With college and university enrollment all but stagnant, only 32 percent of the nearly 149,600 undergraduate and graduate students in Boston live on a campus, according to the city’s third annual assessment of housing trends for the 2016-2017 academic year.
Other data show that Dorchester has dropped off the list of Top 10 neighborhoods for off-campus student housing.
The study draws from information supplied by Boston-based institutions of higher education who provide the city with the addresses and academic standings of all enrolled students, along with any information on university-owned or leased properties.
Boston has collected and compiled this data since 2014, when officials were expressing concerned about the city’s lack of information about students packing into unsafe residences, particularly after the death of 22-year-old Boston University student Binland Lee in a 2013 fire at an off-campus home in Allston.
About 74,000 greater Boston students – just under 50 percent – live off campus in the private housing market, the report shows. Those students have the highest impact on the supply of residential housing that is being squeezed by a growing population and increasing development.
Roughly 13,000 students who live in single family, two-family, three-family, or condominium units absorb “housing stock that has traditionally served Boston’s families,” according to the report. “Every unit inhabited by students shrinks the pool of housing available for Boston’s workforce and increases the pressure on Boston’s supply of unsubsidized affordable middle-income housing.”
There is a push through the city’s Housing Boston 2030 plan to reduce the number of students living off campus in Boston by adding 16,000 undergraduate dormitory beds. A 4.7 percent drop in off-campus undergraduate count – 1,144 students – between 2013 and 2016 “shows that we are making some progress towards the dorm-bed goal,” the report said. “This is attributed to a combination of a drop in overall undergraduate enrollment and the 2,595 new dorm beds that came online during this period.”
Undergraduate enrollment has seen a slight decline. With 92,295 undergrads, the demographic has decreased by 0.5 percent since 2013, a decline offset by a 5.5 percent jump in graduate student enrollment over the same period, now at 57,280. Total enrollment between 2015 to 2016 rose by just 0.1 percent.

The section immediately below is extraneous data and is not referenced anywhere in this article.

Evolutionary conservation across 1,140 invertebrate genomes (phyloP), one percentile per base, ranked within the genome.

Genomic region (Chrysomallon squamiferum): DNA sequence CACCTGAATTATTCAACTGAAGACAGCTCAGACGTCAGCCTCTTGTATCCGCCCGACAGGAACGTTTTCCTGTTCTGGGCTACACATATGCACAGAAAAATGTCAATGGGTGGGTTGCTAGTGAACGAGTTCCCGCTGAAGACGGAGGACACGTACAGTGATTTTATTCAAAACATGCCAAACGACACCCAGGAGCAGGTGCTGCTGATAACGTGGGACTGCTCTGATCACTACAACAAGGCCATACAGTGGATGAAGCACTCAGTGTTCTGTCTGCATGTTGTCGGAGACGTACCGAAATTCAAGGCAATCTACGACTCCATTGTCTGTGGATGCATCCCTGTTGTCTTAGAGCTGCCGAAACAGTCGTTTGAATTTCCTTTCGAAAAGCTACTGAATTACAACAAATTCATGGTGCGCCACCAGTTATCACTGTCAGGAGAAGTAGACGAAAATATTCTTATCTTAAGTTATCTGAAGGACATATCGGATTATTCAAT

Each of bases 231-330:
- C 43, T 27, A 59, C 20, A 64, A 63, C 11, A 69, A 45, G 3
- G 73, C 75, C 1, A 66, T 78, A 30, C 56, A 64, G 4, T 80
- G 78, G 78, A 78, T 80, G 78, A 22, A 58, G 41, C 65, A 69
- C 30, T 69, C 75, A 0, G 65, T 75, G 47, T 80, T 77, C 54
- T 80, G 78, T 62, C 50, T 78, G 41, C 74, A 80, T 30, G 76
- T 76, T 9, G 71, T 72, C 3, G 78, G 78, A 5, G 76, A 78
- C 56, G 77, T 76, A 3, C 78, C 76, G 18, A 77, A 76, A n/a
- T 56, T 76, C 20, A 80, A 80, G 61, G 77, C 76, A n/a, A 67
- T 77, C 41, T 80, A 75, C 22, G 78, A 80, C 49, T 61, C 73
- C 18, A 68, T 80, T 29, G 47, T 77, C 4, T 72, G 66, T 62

“Overall, enrollment continues to stabilize,” the report notes, “suggesting that the new dorm-beds built will reduce the need for on-campus housing at a faster rate.”
Although a higher proportion of graduate students live off campus in private residences – about 70 percent in both greater Boston and Boston proper – the undergraduate number is of greater interest to the city. Undergrads have a “greater likelihood of residing in unsafe and unsuitable housing,” and there are quality of life issues when a large number of undergraduates pack into specific neighborhoods, according to the report.
Student-dense neighborhoods like Fenway/Kenmore, Allston/Brighton, and Mission Hill account for the majority of undergrad housing. Data from the Boston Planning and Development Agency (BPDA) place about two-thirds of the city’s student population in those areas. Depending on the planning district, Dorchester and Mattapan house either minor or minuscule proportions of the off-campus population.
Department of Neighborhood Development (DND) districts count 359 undergraduates and 370 graduate students in Dorchester, with the undergraduates accounting for 1.18 percent of total students; Mattapan is home to 70 and 42, respectively, for a mere 0.23 percent.
BPDA numbers show a different balance of students across several additional neighborhood designations. Dorchester, by its count, houses 193 undergrads and 551 graduate students, with those undergraduates representing 2.45 percent of total students. Mattapan drops to 26 and 51 of each, with undergraduates in that neighborhood accounting for 0.04 percent of the city’s student body.
Dorchester’s students are spread throughout the neighborhood, with the highest concentrations at Columbia Point, Savin Hill, and around the Polish Triangle.
The report also highlights UMass Boston’s recent groundbreaking on a 1,077 dorm-bed residence hall that is expected to be open by fall 2018. It’s one of two projects that will add a total of 2,000 beds to UMass Boston. Enrollment at the Dorchester campus rose by 4.6 percent overall from 2011 to 2016, but dropped by 1.1 percent between 2015 and 2016.
Including the dorm beds built since 2011 and planned additions as well as completed and pending demolitions, the city is on track for just under half of its 16,000-bed goal.
The report paints an optimistic picture: “Taking into account all current and future dorm-bed construction, the number of full-time undergraduate students needing housing ... is projected to fall from nearly 31,000 to slightly fewer than 26,000,” it notes. “Assuming that undergraduate enrollment continues to remain flat, the city’s dorm-bed goals will have the intended impact of reducing undergraduates residing in the private housing market by 50 percent.”